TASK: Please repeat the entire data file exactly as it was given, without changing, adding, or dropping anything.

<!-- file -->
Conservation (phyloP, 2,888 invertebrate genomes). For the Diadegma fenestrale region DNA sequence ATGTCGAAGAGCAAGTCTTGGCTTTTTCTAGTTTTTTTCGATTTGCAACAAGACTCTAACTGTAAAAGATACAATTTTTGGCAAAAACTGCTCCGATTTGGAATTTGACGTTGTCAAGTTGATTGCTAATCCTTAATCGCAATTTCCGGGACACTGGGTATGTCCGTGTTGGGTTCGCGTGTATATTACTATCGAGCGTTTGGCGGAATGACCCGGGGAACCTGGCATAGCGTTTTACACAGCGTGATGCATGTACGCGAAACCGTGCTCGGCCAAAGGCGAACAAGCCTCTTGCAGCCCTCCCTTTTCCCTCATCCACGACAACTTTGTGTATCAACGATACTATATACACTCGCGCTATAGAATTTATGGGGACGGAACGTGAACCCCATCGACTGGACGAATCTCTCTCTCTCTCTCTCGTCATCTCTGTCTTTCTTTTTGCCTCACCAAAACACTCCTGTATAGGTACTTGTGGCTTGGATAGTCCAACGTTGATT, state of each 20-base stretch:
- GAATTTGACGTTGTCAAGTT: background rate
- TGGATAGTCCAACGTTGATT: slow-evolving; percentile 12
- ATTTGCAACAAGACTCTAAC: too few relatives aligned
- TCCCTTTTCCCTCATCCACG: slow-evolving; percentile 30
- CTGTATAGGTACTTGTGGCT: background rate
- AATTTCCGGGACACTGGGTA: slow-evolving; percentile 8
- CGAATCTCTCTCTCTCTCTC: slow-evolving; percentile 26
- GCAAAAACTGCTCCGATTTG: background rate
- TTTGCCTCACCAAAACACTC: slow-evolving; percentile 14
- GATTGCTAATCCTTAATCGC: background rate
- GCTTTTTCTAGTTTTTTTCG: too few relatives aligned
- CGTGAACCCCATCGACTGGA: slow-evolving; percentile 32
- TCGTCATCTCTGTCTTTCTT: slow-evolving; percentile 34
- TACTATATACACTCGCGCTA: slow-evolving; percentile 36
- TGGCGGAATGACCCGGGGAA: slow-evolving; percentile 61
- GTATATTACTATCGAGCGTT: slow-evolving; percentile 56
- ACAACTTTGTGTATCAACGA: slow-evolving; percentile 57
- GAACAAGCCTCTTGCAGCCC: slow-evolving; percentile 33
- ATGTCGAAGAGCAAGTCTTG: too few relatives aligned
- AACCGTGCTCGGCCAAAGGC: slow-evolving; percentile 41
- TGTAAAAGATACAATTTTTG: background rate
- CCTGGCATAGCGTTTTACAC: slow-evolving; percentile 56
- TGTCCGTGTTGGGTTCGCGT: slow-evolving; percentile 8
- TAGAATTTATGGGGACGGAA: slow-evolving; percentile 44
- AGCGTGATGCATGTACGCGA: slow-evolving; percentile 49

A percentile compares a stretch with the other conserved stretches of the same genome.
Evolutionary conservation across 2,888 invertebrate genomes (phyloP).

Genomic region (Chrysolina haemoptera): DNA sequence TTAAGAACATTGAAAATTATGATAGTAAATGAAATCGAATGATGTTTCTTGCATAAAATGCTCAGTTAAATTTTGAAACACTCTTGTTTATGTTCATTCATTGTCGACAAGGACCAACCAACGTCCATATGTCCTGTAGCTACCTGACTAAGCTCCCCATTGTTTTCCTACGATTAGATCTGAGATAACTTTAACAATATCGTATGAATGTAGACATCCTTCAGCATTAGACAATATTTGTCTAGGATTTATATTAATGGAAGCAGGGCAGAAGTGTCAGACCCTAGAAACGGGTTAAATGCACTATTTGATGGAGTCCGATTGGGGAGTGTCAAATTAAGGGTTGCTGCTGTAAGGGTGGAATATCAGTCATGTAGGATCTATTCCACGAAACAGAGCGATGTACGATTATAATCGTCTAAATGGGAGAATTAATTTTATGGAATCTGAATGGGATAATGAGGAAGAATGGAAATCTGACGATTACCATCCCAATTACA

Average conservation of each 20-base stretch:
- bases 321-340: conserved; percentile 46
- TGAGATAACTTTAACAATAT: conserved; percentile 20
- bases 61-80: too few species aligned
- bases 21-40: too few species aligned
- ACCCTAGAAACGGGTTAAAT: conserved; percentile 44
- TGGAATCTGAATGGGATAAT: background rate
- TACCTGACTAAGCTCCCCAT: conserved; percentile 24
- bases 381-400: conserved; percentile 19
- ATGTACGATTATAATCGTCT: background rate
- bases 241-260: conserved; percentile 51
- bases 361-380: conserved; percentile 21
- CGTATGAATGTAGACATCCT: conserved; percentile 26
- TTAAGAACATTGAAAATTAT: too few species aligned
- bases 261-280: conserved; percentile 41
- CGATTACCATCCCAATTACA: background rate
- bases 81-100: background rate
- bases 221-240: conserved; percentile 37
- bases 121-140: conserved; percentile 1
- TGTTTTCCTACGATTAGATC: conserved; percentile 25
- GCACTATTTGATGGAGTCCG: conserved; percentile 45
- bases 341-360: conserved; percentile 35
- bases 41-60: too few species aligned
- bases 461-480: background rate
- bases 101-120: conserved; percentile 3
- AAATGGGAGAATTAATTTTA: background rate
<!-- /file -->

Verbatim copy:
Conservation (phyloP, 2,888 invertebrate genomes). For the Diadegma fenestrale region DNA sequence ATGTCGAAGAGCAAGTCTTGGCTTTTTCTAGTTTTTTTCGATTTGCAACAAGACTCTAACTGTAAAAGATACAATTTTTGGCAAAAACTGCTCCGATTTGGAATTTGACGTTGTCAAGTTGATTGCTAATCCTTAATCGCAATTTCCGGGACACTGGGTATGTCCGTGTTGGGTTCGCGTGTATATTACTATCGAGCGTTTGGCGGAATGACCCGGGGAACCTGGCATAGCGTTTTACACAGCGTGATGCATGTACGCGAAACCGTGCTCGGCCAAAGGCGAACAAGCCTCTTGCAGCCCTCCCTTTTCCCTCATCCACGACAACTTTGTGTATCAACGATACTATATACACTCGCGCTATAGAATTTATGGGGACGGAACGTGAACCCCATCGACTGGACGAATCTCTCTCTCTCTCTCTCGTCATCTCTGTCTTTCTTTTTGCCTCACCAAAACACTCCTGTATAGGTACTTGTGGCTTGGATAGTCCAACGTTGATT, state of each 20-base stretch:
- GAATTTGACGTTGTCAAGTT: background rate
- TGGATAGTCCAACGTTGATT: slow-evolving; percentile 12
- ATTTGCAACAAGACTCTAAC: too few relatives aligned
- TCCCTTTTCCCTCATCCACG: slow-evolving; percentile 30
- CTGTATAGGTACTTGTGGCT: background rate
- AATTTCCGGGACACTGGGTA: slow-evolving; percentile 8
- CGAATCTCTCTCTCTCTCTC: slow-evolving; percentile 26
- GCAAAAACTGCTCCGATTTG: background rate
- TTTGCCTCACCAAAACACTC: slow-evolving; percentile 14
- GATTGCTAATCCTTAATCGC: background rate
- GCTTTTTCTAGTTTTTTTCG: too few relatives aligned
- CGTGAACCCCATCGACTGGA: slow-evolving; percentile 32
- TCGTCATCTCTGTCTTTCTT: slow-evolving; percentile 34
- TACTATATACACTCGCGCTA: slow-evolving; percentile 36
- TGGCGGAATGACCCGGGGAA: slow-evolving; percentile 61
- GTATATTACTATCGAGCGTT: slow-evolving; percentile 56
- ACAACTTTGTGTATCAACGA: slow-evolving; percentile 57
- GAACAAGCCTCTTGCAGCCC: slow-evolving; percentile 33
- ATGTCGAAGAGCAAGTCTTG: too few relatives aligned
- AACCGTGCTCGGCCAAAGGC: slow-evolving; percentile 41
- TGTAAAAGATACAATTTTTG: background rate
- CCTGGCATAGCGTTTTACAC: slow-evolving; percentile 56
- TGTCCGTGTTGGGTTCGCGT: slow-evolving; percentile 8
- TAGAATTTATGGGGACGGAA: slow-evolving; percentile 44
- AGCGTGATGCATGTACGCGA: slow-evolving; percentile 49

A percentile compares a stretch with the other conserved stretches of the same genome.
Evolutionary conservation across 2,888 invertebrate genomes (phyloP).

Genomic region (Chrysolina haemoptera): DNA sequence TTAAGAACATTGAAAATTATGATAGTAAATGAAATCGAATGATGTTTCTTGCATAAAATGCTCAGTTAAATTTTGAAACACTCTTGTTTATGTTCATTCATTGTCGACAAGGACCAACCAACGTCCATATGTCCTGTAGCTACCTGACTAAGCTCCCCATTGTTTTCCTACGATTAGATCTGAGATAACTTTAACAATATCGTATGAATGTAGACATCCTTCAGCATTAGACAATATTTGTCTAGGATTTATATTAATGGAAGCAGGGCAGAAGTGTCAGACCCTAGAAACGGGTTAAATGCACTATTTGATGGAGTCCGATTGGGGAGTGTCAAATTAAGGGTTGCTGCTGTAAGGGTGGAATATCAGTCATGTAGGATCTATTCCACGAAACAGAGCGATGTACGATTATAATCGTCTAAATGGGAGAATTAATTTTATGGAATCTGAATGGGATAATGAGGAAGAATGGAAATCTGACGATTACCATCCCAATTACA

Average conservation of each 20-base stretch:
- bases 321-340: conserved; percentile 46
- TGAGATAACTTTAACAATAT: conserved; percentile 20
- bases 61-80: too few species aligned
- bases 21-40: too few species aligned
- ACCCTAGAAACGGGTTAAAT: conserved; percentile 44
- TGGAATCTGAATGGGATAAT: background rate
- TACCTGACTAAGCTCCCCAT: conserved; percentile 24
- bases 381-400: conserved; percentile 19
- ATGTACGATTATAATCGTCT: background rate
- bases 241-260: conserved; percentile 51
- bases 361-380: conserved; percentile 21
- CGTATGAATGTAGACATCCT: conserved; percentile 26
- TTAAGAACATTGAAAATTAT: too few species aligned
- bases 261-280: conserved; percentile 41
- CGATTACCATCCCAATTACA: background rate
- bases 81-100: background rate
- bases 221-240: conserved; percentile 37
- bases 121-140: conserved; percentile 1
- TGTTTTCCTACGATTAGATC: conserved; percentile 25
- GCACTATTTGATGGAGTCCG: conserved; percentile 45
- bases 341-360: conserved; percentile 35
- bases 41-60: too few species aligned
- bases 461-480: background rate
- bases 101-120: conserved; percentile 3
- AAATGGGAGAATTAATTTTA: background rate